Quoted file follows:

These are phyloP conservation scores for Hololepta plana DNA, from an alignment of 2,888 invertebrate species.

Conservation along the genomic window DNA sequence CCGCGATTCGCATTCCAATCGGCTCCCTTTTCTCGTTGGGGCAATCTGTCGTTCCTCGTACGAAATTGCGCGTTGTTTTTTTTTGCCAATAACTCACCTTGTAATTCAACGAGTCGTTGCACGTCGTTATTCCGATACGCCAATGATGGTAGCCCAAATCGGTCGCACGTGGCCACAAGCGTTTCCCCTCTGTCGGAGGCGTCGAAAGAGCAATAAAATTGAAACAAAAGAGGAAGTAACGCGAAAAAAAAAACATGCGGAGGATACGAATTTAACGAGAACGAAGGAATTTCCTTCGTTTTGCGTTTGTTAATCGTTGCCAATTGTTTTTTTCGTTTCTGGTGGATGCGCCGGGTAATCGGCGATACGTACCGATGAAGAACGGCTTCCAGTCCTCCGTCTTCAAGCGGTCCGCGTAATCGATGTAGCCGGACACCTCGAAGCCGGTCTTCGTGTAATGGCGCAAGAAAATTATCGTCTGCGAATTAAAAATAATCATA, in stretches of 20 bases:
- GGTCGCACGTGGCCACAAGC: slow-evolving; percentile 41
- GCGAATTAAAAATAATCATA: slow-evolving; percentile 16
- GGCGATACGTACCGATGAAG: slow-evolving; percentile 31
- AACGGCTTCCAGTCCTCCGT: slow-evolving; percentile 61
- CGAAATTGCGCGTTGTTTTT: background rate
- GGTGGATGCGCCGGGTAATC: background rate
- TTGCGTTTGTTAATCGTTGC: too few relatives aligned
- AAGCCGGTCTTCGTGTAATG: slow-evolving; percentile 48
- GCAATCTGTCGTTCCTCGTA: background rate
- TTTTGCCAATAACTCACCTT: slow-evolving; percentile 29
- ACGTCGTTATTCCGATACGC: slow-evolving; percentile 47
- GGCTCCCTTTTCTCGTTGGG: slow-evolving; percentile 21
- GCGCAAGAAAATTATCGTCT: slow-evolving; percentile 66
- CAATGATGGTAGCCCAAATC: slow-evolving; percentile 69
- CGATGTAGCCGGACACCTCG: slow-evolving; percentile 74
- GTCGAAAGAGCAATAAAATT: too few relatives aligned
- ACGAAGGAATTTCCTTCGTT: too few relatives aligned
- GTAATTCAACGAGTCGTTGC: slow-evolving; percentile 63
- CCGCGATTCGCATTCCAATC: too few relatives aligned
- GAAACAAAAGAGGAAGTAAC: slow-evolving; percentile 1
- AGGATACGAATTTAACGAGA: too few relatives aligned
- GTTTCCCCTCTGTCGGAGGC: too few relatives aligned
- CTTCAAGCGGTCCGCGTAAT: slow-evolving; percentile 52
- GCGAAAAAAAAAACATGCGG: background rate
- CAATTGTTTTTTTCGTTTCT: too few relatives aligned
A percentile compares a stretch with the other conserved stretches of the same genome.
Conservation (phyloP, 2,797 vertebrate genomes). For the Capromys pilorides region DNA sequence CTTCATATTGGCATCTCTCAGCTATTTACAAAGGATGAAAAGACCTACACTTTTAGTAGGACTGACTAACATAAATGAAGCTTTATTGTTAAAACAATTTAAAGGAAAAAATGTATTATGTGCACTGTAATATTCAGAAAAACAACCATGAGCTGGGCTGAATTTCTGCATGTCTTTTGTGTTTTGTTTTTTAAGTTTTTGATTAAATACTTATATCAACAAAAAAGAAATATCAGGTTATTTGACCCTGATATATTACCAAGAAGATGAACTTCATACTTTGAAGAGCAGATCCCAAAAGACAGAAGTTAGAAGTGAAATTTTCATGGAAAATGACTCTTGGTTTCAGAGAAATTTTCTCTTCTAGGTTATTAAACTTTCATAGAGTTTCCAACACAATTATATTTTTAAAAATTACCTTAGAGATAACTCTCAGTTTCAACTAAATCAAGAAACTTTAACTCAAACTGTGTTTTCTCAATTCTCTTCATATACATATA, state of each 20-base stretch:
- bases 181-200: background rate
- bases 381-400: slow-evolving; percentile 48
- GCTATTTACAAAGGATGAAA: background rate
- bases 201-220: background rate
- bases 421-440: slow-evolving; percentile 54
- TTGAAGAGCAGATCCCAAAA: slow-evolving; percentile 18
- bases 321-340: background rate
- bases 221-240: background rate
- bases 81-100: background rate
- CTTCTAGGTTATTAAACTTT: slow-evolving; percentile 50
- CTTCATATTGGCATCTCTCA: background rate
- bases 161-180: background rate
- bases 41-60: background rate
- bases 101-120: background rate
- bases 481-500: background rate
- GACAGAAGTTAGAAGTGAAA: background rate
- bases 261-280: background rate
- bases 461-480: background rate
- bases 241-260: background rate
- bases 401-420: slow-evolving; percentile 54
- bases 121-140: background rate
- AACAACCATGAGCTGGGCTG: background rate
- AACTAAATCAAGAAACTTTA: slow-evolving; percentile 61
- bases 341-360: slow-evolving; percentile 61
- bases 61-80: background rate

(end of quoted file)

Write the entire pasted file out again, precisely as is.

These are phyloP conservation scores for Hololepta plana DNA, from an alignment of 2,888 invertebrate species.

Conservation along the genomic window DNA sequence CCGCGATTCGCATTCCAATCGGCTCCCTTTTCTCGTTGGGGCAATCTGTCGTTCCTCGTACGAAATTGCGCGTTGTTTTTTTTTGCCAATAACTCACCTTGTAATTCAACGAGTCGTTGCACGTCGTTATTCCGATACGCCAATGATGGTAGCCCAAATCGGTCGCACGTGGCCACAAGCGTTTCCCCTCTGTCGGAGGCGTCGAAAGAGCAATAAAATTGAAACAAAAGAGGAAGTAACGCGAAAAAAAAAACATGCGGAGGATACGAATTTAACGAGAACGAAGGAATTTCCTTCGTTTTGCGTTTGTTAATCGTTGCCAATTGTTTTTTTCGTTTCTGGTGGATGCGCCGGGTAATCGGCGATACGTACCGATGAAGAACGGCTTCCAGTCCTCCGTCTTCAAGCGGTCCGCGTAATCGATGTAGCCGGACACCTCGAAGCCGGTCTTCGTGTAATGGCGCAAGAAAATTATCGTCTGCGAATTAAAAATAATCATA, in stretches of 20 bases:
- GGTCGCACGTGGCCACAAGC: slow-evolving; percentile 41
- GCGAATTAAAAATAATCATA: slow-evolving; percentile 16
- GGCGATACGTACCGATGAAG: slow-evolving; percentile 31
- AACGGCTTCCAGTCCTCCGT: slow-evolving; percentile 61
- CGAAATTGCGCGTTGTTTTT: background rate
- GGTGGATGCGCCGGGTAATC: background rate
- TTGCGTTTGTTAATCGTTGC: too few relatives aligned
- AAGCCGGTCTTCGTGTAATG: slow-evolving; percentile 48
- GCAATCTGTCGTTCCTCGTA: background rate
- TTTTGCCAATAACTCACCTT: slow-evolving; percentile 29
- ACGTCGTTATTCCGATACGC: slow-evolving; percentile 47
- GGCTCCCTTTTCTCGTTGGG: slow-evolving; percentile 21
- GCGCAAGAAAATTATCGTCT: slow-evolving; percentile 66
- CAATGATGGTAGCCCAAATC: slow-evolving; percentile 69
- CGATGTAGCCGGACACCTCG: slow-evolving; percentile 74
- GTCGAAAGAGCAATAAAATT: too few relatives aligned
- ACGAAGGAATTTCCTTCGTT: too few relatives aligned
- GTAATTCAACGAGTCGTTGC: slow-evolving; percentile 63
- CCGCGATTCGCATTCCAATC: too few relatives aligned
- GAAACAAAAGAGGAAGTAAC: slow-evolving; percentile 1
- AGGATACGAATTTAACGAGA: too few relatives aligned
- GTTTCCCCTCTGTCGGAGGC: too few relatives aligned
- CTTCAAGCGGTCCGCGTAAT: slow-evolving; percentile 52
- GCGAAAAAAAAAACATGCGG: background rate
- CAATTGTTTTTTTCGTTTCT: too few relatives aligned
A percentile compares a stretch with the other conserved stretches of the same genome.
Conservation (phyloP, 2,797 vertebrate genomes). For the Capromys pilorides region DNA sequence CTTCATATTGGCATCTCTCAGCTATTTACAAAGGATGAAAAGACCTACACTTTTAGTAGGACTGACTAACATAAATGAAGCTTTATTGTTAAAACAATTTAAAGGAAAAAATGTATTATGTGCACTGTAATATTCAGAAAAACAACCATGAGCTGGGCTGAATTTCTGCATGTCTTTTGTGTTTTGTTTTTTAAGTTTTTGATTAAATACTTATATCAACAAAAAAGAAATATCAGGTTATTTGACCCTGATATATTACCAAGAAGATGAACTTCATACTTTGAAGAGCAGATCCCAAAAGACAGAAGTTAGAAGTGAAATTTTCATGGAAAATGACTCTTGGTTTCAGAGAAATTTTCTCTTCTAGGTTATTAAACTTTCATAGAGTTTCCAACACAATTATATTTTTAAAAATTACCTTAGAGATAACTCTCAGTTTCAACTAAATCAAGAAACTTTAACTCAAACTGTGTTTTCTCAATTCTCTTCATATACATATA, state of each 20-base stretch:
- bases 181-200: background rate
- bases 381-400: slow-evolving; percentile 48
- GCTATTTACAAAGGATGAAA: background rate
- bases 201-220: background rate
- bases 421-440: slow-evolving; percentile 54
- TTGAAGAGCAGATCCCAAAA: slow-evolving; percentile 18
- bases 321-340: background rate
- bases 221-240: background rate
- bases 81-100: background rate
- CTTCTAGGTTATTAAACTTT: slow-evolving; percentile 50
- CTTCATATTGGCATCTCTCA: background rate
- bases 161-180: background rate
- bases 41-60: background rate
- bases 101-120: background rate
- bases 481-500: background rate
- GACAGAAGTTAGAAGTGAAA: background rate
- bases 261-280: background rate
- bases 461-480: background rate
- bases 241-260: background rate
- bases 401-420: slow-evolving; percentile 54
- bases 121-140: background rate
- AACAACCATGAGCTGGGCTG: background rate
- AACTAAATCAAGAAACTTTA: slow-evolving; percentile 61
- bases 341-360: slow-evolving; percentile 61
- bases 61-80: background rate